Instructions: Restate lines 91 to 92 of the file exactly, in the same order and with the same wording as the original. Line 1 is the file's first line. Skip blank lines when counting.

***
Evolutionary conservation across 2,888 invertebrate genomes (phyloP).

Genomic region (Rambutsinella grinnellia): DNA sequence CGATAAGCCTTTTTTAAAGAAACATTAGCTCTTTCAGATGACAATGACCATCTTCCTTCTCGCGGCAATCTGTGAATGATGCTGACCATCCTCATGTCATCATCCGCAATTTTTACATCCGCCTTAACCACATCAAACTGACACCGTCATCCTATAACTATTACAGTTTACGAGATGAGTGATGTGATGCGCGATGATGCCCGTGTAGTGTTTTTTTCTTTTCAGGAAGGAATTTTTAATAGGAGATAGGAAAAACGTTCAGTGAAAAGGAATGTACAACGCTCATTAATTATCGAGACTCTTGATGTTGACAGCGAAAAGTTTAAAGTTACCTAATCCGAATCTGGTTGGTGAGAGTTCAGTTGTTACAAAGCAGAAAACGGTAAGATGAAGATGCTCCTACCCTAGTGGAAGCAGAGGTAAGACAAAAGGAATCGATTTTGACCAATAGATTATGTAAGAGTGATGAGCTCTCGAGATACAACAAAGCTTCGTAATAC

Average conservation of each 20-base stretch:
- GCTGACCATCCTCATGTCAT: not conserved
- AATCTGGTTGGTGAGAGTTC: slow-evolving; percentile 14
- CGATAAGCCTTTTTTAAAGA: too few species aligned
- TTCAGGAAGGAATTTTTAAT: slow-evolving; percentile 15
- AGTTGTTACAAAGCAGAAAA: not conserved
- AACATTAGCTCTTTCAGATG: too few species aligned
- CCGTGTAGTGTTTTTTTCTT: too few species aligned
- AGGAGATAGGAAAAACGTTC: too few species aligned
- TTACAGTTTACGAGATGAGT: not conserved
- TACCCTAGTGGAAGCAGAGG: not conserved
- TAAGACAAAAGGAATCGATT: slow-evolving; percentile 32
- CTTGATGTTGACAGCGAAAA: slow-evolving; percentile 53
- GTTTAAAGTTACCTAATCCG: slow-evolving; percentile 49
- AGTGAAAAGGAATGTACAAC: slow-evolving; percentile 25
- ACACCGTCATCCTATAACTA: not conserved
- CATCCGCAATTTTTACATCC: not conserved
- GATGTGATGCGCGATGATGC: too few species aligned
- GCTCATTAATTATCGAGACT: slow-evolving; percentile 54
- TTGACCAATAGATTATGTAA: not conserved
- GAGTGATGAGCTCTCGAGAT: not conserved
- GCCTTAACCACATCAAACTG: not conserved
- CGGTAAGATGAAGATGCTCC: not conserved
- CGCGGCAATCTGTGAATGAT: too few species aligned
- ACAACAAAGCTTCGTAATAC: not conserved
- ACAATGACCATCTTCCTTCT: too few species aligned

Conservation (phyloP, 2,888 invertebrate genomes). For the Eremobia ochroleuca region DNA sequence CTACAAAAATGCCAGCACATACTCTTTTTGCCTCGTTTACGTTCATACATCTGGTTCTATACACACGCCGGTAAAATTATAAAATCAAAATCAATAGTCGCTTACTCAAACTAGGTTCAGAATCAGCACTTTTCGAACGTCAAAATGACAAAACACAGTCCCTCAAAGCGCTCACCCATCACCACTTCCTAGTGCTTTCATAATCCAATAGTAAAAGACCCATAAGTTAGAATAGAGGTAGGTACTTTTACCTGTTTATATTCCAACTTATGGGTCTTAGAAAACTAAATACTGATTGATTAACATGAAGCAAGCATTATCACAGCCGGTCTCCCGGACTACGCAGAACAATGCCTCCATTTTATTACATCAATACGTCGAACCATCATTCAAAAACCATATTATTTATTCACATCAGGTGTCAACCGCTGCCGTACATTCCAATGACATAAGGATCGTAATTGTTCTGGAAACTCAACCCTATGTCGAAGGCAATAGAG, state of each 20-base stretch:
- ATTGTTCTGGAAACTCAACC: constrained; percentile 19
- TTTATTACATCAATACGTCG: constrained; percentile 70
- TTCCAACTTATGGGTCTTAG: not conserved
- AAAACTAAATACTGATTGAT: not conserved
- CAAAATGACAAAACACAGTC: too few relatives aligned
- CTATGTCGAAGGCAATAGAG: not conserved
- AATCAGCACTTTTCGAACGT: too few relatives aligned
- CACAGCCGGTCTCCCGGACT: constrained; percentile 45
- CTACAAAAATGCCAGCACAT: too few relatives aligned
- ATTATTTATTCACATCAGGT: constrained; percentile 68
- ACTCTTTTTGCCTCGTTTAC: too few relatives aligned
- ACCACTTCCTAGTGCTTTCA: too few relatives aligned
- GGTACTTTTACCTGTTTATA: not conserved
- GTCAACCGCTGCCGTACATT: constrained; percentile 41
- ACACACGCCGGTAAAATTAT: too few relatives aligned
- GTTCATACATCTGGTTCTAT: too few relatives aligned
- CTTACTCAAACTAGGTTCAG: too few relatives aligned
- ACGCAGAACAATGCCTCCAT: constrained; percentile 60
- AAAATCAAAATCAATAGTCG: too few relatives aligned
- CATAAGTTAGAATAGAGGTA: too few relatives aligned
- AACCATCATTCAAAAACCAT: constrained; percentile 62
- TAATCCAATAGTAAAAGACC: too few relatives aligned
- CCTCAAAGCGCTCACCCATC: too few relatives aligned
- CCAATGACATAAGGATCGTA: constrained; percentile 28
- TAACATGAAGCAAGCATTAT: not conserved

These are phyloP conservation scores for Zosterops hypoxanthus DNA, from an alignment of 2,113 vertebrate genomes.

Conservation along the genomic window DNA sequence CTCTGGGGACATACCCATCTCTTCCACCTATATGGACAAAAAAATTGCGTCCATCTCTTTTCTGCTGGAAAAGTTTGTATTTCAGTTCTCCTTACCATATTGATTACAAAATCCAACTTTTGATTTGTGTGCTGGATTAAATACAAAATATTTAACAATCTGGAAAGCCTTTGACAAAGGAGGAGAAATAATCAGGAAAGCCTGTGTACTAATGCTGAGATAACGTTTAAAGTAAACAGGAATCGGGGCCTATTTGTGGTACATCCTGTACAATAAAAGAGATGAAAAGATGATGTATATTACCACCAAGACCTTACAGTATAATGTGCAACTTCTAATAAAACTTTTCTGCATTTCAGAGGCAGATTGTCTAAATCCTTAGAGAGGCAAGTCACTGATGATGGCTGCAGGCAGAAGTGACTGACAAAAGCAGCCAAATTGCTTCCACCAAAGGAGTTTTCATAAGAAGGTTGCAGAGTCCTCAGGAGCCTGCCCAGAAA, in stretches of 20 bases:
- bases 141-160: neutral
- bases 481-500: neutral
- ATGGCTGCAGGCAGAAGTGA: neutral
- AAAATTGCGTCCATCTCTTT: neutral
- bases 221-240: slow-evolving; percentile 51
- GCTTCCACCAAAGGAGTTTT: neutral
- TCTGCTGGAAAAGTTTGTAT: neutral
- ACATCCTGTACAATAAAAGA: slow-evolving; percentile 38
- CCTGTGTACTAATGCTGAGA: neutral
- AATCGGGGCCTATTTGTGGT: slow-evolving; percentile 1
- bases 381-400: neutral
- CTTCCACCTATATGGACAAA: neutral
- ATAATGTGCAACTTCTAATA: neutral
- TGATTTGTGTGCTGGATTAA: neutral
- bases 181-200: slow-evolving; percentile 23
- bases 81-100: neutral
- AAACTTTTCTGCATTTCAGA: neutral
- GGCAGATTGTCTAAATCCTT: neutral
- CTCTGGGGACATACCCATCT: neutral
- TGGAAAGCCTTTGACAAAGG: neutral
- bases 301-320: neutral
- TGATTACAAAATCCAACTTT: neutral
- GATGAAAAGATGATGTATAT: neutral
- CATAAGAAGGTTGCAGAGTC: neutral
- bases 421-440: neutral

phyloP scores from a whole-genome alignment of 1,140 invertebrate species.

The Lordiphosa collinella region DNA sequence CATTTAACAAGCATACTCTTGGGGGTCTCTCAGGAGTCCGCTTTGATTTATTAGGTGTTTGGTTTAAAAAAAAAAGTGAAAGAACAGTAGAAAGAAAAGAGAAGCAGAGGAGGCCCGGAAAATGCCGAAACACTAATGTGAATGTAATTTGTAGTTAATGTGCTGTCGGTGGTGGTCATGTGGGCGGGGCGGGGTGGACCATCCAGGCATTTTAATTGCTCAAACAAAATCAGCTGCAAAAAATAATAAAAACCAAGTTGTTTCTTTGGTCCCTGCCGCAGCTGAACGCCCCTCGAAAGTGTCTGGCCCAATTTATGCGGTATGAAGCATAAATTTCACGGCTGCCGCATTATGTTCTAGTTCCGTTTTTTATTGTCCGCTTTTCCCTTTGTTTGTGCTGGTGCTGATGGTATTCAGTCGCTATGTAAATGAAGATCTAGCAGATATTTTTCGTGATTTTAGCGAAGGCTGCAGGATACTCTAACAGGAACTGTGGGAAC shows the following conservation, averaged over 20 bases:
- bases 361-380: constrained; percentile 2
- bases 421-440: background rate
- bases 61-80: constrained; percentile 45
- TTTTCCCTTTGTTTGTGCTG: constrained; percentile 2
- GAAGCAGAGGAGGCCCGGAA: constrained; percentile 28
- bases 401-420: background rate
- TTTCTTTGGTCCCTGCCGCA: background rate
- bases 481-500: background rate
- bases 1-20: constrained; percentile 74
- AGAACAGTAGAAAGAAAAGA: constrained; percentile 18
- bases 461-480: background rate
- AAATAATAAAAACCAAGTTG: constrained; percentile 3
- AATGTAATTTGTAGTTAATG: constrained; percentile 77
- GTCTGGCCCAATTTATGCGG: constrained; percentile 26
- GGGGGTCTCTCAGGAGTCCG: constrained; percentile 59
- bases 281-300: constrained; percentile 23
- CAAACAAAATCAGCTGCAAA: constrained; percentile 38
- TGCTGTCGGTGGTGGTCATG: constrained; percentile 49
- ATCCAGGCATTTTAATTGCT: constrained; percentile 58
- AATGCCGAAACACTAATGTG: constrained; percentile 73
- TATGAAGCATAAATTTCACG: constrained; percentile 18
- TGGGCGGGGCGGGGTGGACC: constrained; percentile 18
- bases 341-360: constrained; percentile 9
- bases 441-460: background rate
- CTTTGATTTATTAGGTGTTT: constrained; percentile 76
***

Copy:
- bases 481-500: background rate
- bases 1-20: constrained; percentile 74